Skills and experience are great. You’ll need them to impress that recruiter and the hiring manager and everyone you meet with when you’re interviewing for a new job. But they’re not enough. You also have to have the drive to put those skills to use and draw on your experiences so that your prospective employer actually benefits from them.
When someone asks “What motivates you?” in an interview, they’re not just looking for another arbitrary tidbit of information about you. They’re also trying to figure out whether you’d care about what you’d be doing and bring the full weight of your abilities to bear in this particular role at this particular company. In other words, they want to know if you’ll be an engaged, happy, and productive worker inspired to do your very best in that environment.
“What motivates you?” may sound like an intimidating existential question, but answering it in an interview is actually pretty straightforward if you follow these five steps.
1. Reflect on Your Past Experiences
“Think about what you’re passionate about,” says Jennifer Sukola, a Muse career coach and human resources professional. “What is it that you find most gratifying in your work?” If you can pinpoint those things, she explains, you have the basis of your answer.
Take some time to mull over — and maybe even write out in a list — the aspects of previous jobs that excited and energized you most, the ones you always wanted to do more of or wished were your entire job. Perhaps it was being an active member of a team and contributing to a big project or spearheading a brand new initiative. Or maybe it was speaking to customers and making them feel heard. Or it might have been seeing your sales numbers go up and your name climb the leaderboard. Maybe it wasn’t something in your day-to-day responsibilities at all, but something about the mission of the company or who it served.
2. Make Sure Your Motivation’s Relevant and Aligned With the Role and Company
It almost goes without saying that one person could be motivated by many things, depending on the context. This isn’t the time to expound on your deep love of ice cream and dogs and wax poetic about how you’d cross oceans and climb mountains to eat a cone or pet a pup — unless of course the job is ice cream taster or dog walker.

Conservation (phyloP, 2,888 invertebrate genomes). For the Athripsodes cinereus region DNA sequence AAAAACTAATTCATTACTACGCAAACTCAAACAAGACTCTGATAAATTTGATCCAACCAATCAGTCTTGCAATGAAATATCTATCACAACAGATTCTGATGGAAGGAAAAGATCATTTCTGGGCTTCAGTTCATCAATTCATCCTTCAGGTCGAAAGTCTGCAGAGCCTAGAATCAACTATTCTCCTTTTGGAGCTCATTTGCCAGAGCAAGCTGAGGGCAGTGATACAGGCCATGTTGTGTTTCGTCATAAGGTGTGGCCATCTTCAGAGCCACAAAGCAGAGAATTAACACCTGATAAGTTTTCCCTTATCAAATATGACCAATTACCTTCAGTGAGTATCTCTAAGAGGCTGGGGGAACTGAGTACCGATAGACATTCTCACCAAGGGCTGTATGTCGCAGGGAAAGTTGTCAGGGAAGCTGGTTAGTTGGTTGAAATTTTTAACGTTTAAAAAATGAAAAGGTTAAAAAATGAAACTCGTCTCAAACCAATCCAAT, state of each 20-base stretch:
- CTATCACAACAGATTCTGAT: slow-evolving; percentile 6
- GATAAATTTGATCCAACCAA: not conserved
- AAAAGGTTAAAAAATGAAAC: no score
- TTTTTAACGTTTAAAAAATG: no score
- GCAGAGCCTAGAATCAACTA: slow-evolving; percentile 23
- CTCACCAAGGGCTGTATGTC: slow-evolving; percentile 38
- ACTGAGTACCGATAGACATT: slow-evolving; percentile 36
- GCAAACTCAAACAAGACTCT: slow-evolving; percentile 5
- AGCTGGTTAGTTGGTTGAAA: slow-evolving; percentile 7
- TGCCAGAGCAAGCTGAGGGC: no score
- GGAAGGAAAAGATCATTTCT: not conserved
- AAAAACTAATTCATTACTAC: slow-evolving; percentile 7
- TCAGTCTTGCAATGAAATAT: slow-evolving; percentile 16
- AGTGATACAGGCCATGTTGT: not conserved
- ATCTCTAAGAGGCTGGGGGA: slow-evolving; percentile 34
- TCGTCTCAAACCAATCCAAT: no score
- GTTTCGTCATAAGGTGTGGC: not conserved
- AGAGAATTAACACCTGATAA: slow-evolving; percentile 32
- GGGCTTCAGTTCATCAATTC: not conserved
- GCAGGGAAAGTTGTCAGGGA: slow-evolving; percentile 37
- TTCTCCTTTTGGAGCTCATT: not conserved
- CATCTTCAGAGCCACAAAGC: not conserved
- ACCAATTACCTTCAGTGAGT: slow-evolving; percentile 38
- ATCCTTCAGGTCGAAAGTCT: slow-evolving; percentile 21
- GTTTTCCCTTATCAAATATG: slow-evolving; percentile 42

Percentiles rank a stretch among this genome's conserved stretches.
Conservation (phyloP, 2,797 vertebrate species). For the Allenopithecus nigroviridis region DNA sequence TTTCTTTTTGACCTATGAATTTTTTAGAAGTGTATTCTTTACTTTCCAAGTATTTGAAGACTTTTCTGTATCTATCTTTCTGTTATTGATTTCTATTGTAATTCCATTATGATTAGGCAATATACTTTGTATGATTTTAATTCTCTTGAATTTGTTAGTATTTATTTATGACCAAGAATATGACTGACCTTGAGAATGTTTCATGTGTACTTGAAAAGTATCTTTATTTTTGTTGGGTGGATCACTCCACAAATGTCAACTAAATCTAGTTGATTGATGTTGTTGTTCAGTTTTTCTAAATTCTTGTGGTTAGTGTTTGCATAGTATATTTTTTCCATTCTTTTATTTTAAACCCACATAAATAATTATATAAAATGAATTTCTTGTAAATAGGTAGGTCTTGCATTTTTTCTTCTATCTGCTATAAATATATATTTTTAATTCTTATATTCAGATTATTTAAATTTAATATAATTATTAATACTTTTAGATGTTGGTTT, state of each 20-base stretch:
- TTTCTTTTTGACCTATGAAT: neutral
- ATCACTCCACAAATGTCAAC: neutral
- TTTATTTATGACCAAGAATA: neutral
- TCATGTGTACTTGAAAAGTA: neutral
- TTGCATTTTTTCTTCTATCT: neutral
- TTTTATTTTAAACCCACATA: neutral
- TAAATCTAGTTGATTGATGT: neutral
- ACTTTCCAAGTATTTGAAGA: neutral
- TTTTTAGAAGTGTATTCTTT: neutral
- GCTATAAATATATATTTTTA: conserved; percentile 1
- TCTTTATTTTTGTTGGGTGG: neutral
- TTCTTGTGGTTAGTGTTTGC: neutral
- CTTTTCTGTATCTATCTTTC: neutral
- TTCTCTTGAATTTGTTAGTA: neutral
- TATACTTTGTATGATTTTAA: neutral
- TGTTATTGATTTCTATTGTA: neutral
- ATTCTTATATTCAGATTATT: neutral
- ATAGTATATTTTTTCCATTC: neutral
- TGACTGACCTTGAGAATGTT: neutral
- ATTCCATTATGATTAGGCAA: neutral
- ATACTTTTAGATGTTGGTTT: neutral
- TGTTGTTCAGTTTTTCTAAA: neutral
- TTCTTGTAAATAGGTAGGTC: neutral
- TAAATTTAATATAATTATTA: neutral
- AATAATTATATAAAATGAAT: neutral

When you’re answering the interview question pick one career-focused idea that’s relevant to the role and company you’re applying for. “If it’s a small startup and growing company and you are motivated by learning new things and being challenged, that’s a great answer because that’s going to be the environment you’re in,” Goodfellow says.
On the other hand, “if you’re going to be doing accounting analysis all day and state that you thrive by wearing many hats throughout the day and learning new things, then as an interviewer, I’d want to explore that further because it’s not necessarily going to be the case.” In short, it all depends on the context.
Sukola says you can use the job description itself to help you prepare an answer. “Make a list of things before the interview of what you would be doing for this job and what’s gratifying for you out of those,” she says. Pick out the aspects of the job that make your eyes open wide and get you excited just thinking about the possibility of landing the role. “Then you can tie it back to what motivates you.”
For example, suppose you’re looking at a job description for a business intelligence analyst role. You don’t mind pulling data and crunching numbers, but what really catches your eye is that a major part of the job would require talking to colleagues across the company to understand their needs and help them translate those into data requests and then working collaboratively and creatively to present what they’re looking for in a format they can comprehend.